We know this because there are examples of the federal government stepping up not funding organizations that violate certain human rights. For example, with the Canada Summer Jobs Grant, the government said “We won’t fund organizations that oppose a woman’s right to choose. Why? Because that’s a fundamental right, and we as a government can’t oppose such a fundamental right because of the Charter.”
If you extend that logic to places of worship that discriminate, then if a place of worship discriminates, they should not receive a permissive tax exemption, or statutory tax exemption, for that matter. They should not be receiving a subsidy from the state.
There are, unfortunately, examples of a place of worship that discriminate. For example, and we explore this in more detail in the report, there was a gay couple that tried to book the Knights of Columbus Hall in the City of Coquitlam. The Knights of Columbus didn’t realize that they were a lesbian couple, and the two women didn’t realize the Knights of Columbus were a Catholic organization.
When the Knights found out that the couple were both women, they cancel the booking and refunded them their booking fee or deposit. The couple took the Knights to court and the case went back and forth. Eventually, the court ruled that the Knights had the right to discriminate against these two women, but also required the Knights to pay compensation because the couple had incurred a significant cost having to reprint of their wedding invitation.
One thing that was interesting about this case was that the Archdiocese of Vancouver, which operated the Hall, and is a Catholic organization, didn’t argue that they did not discriminate. Rather, they argued they had a right to discriminate, in essence declaring, “Yes, we discriminate.” So they are fully committed to discriminating, and as a private entity, they have the right to discriminate in this way.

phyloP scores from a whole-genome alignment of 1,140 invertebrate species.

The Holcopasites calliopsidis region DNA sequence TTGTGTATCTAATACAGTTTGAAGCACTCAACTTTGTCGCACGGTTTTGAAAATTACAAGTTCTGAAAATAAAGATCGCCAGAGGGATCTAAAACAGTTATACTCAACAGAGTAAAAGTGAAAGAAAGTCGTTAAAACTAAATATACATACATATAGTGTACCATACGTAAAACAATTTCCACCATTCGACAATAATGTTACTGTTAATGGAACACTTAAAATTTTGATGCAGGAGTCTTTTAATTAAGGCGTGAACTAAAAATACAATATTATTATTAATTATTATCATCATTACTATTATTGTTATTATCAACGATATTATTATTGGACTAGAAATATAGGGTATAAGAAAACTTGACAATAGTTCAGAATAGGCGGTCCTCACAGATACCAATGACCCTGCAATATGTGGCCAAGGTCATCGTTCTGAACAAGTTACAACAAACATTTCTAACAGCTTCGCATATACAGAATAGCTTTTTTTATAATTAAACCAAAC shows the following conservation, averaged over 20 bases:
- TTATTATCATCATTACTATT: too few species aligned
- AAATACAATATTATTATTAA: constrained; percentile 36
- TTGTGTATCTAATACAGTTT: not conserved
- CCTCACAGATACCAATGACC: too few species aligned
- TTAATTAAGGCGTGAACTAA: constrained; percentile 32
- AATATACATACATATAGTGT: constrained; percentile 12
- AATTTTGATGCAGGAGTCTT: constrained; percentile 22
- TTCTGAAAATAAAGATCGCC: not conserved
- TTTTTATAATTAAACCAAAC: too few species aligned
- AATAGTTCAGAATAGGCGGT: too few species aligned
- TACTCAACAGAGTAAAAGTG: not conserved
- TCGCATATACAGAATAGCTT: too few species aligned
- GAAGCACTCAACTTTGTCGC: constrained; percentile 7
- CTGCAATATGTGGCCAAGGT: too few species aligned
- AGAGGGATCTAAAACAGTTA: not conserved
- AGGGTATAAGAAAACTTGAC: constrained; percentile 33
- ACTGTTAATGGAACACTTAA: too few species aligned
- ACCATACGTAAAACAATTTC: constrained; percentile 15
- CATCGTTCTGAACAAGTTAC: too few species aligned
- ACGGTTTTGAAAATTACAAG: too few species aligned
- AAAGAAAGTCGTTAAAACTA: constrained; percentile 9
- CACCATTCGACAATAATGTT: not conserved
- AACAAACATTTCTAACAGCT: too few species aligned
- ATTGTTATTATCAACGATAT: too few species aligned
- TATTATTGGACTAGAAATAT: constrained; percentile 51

But then we have a City money to the Archdiocese of Vancouver, which has five properties in Coquitlam. At the time, those five properties, received around $72,000 in permissive tax exemptions in 2004, and in 2005, they received about $75,000 in permissive tax exemptions. What we then have is, in essence, the City of Coquitlam subsidizing places of worship that are overtly discriminatory. That’s a problem.
This is another issue that we wanted to raise with our report, which is the state should not be subsidizing discriminatory activities, either directly or indirectly, through state tax exemptions.
And then there are places of worship that are overtly violating COVID health regulations. There were recently a bunch of places of worship challenging the provincial health regulations in court, and a number of these places of worship have received tax exemptions. What this is then, is the state subsidizing organizations that are endangering lives during a pandemic.
Large religious gatherings in places of worship have been identified as potential super spreaders during the pandemic. There was one church in Korea that was responsible for 36% of all the cases in that country!
Places of worship are particularly susceptible as potential super spreaders because they’re enclosed spaces, with large groups of people in close proximity, meeting for a long duration time. During a religious service, people are talking, singing, and using masks inconsistently. Critically, you also have a large percentage of older folks, who are already at risk of COVID, participating in services.
And yet, there were a number of places of worship arguing for their right to endanger the lives of their congregations in court, all the while they were receiving tax exemptions. For example, in 2019, the Riverside Calvary Chapel received an $11,997 in permissive tax exemptions. They were twice fined for violating COVID regulations. Similarly, the Immanuel Covenant Reformed Church in Abbotsford, received $5,463 in permissive tax exemptions in 2019. The list of recipients who have also violated COVID regulations include the Oaklands Bible Chapel in Victoria.